Divergent Paths by Holly Barbo has been out since late August. However, I just realized that I never discussed the cover process we went through (you can catch a glimpse of the cover process we went through for her first book, The Founders).
I think creating a cover for any sequel can be tricky. You want to create a cover that can stand alone, but at the same time you want to make it similar enough in some way to the first book so that they look like they’re together as a set. Because Divergent Paths has a different cast of characters from its predecessor and because it has its own unique storyline, it was a far more difficult sequel cover to tackle. How could we set it apart from The Founders and yet make it similar enough to show that despite the different characters and story, the books were together? Because despite their differences, the books do build upon the world that Holly built and its those layers that really help make her world rich and believable.
And so, as all my covers start, Holly and I brainstormed ideas. Her first book cover depicted an asteroid crashing onto a planet which was part of the main storyline in The Founders. Taking her future books into account, we decided that making sure the night time sky was prevalent in her covers would help tie the books together (lots of stars, lots of planet-like moons). I took those ideas and did a few mock-ups of our various ideas.
Remember: These are mockups and my mockups tend to be super messy and super scribbly. But it always gives us a sense of atmosphere, some color choices, and placement. It’s always fun and interesting to work with Holly in regards to covers. She’s an artist and she knows what she wants and I tend to study book covers so I usually know what kind of look will help or detract a book’s appeal. (Keyword: Usually.) There are two major ways you can go with a cover: Scene from a book or atmosphere. I prefer atmosphere/tone whereas Holly tends to lean more toward scenes. It took a while, but we finally decided to go with something like mockup covers 1 and 6.
When I get to this stage, I make the covers in their actual sizes and start putting things down. The covers here look more finished, but they’re not completely finished. I might put in anywhere from 30 minutes to an hour of time (sometimes more) getting lighting, placement, and defined colors down. I wasn’t exactly sure what to do in terms of colors. Should I choose colors that were similar to the ones we used for The Founders to help tie the books together? So that’s what I did. And the covers are all fine and catches one’s eye, but none of them felt right. We knew we were going in the wrong direction, but weren’t sure of how to fix it.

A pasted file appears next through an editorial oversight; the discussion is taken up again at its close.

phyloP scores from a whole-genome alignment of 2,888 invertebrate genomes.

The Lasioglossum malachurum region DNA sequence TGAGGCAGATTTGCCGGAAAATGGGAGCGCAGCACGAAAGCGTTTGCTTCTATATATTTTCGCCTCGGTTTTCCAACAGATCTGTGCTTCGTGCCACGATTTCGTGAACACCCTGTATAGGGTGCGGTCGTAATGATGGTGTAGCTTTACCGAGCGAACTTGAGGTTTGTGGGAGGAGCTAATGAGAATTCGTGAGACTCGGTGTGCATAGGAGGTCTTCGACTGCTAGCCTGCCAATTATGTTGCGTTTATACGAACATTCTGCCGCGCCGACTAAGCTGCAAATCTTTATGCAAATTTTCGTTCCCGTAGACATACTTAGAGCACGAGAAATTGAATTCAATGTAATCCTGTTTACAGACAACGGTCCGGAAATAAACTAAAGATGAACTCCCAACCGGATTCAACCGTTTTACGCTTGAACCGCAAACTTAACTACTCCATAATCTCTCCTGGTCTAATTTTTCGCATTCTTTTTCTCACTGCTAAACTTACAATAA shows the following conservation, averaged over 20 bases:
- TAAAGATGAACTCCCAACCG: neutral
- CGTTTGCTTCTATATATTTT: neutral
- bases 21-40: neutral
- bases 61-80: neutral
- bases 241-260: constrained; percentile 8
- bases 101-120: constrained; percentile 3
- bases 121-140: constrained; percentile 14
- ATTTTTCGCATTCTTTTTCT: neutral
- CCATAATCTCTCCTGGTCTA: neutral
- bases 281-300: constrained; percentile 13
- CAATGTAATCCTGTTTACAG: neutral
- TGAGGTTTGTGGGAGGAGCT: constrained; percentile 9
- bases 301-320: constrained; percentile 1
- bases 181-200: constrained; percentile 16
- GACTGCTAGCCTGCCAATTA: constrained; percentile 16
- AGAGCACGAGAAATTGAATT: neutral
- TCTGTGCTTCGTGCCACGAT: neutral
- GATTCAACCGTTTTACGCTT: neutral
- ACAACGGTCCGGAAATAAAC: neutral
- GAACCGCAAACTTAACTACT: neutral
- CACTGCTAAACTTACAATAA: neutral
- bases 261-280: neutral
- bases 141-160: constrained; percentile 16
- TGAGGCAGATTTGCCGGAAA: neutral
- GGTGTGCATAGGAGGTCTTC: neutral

Holly came back to me within a day or two and told me she found something on Pinterest that sparked an idea. She thought, why not combine those elements with a cover that incorporates both concepts from mockup covers 2 and 3? She sent me a sketch of an idea and I colored it in to help put in lighting and colors. When the coloring for our new mockup was finished, we knew that it was the look we needed to achieve.
Working with a fellow artist is always a pleasure. I have a hard time sketching and drawing wildlife and thankfully Holly is talented in those aspects. She sent me a nice sketch of the Lyrix, a mythical creature of her world, and the Danzis, the mythical plant of her world, and I took the time to digitally paint them. I wanted to stay as true to the mockup as possible. But when I put in the aurora borealis, I thought that though it was a nice effect, it made the cover feel too cluttered. We both agreed that it had to go and when the dust settled, we finally had a cover.
This cover took us longer to create than did Founders. I want to think that the first book only took about a week or two, but this one because it was a sequel and because we wanted to make them look similar took us double that time. When creating the cover to a sequel, it should be said that one should keep the same typography within the same areas to help show that the books are supposed to be together. I had doubts at first, but when I put the two proofs side by side, that’s when you can really tell that they belong in a series. Happy cover making!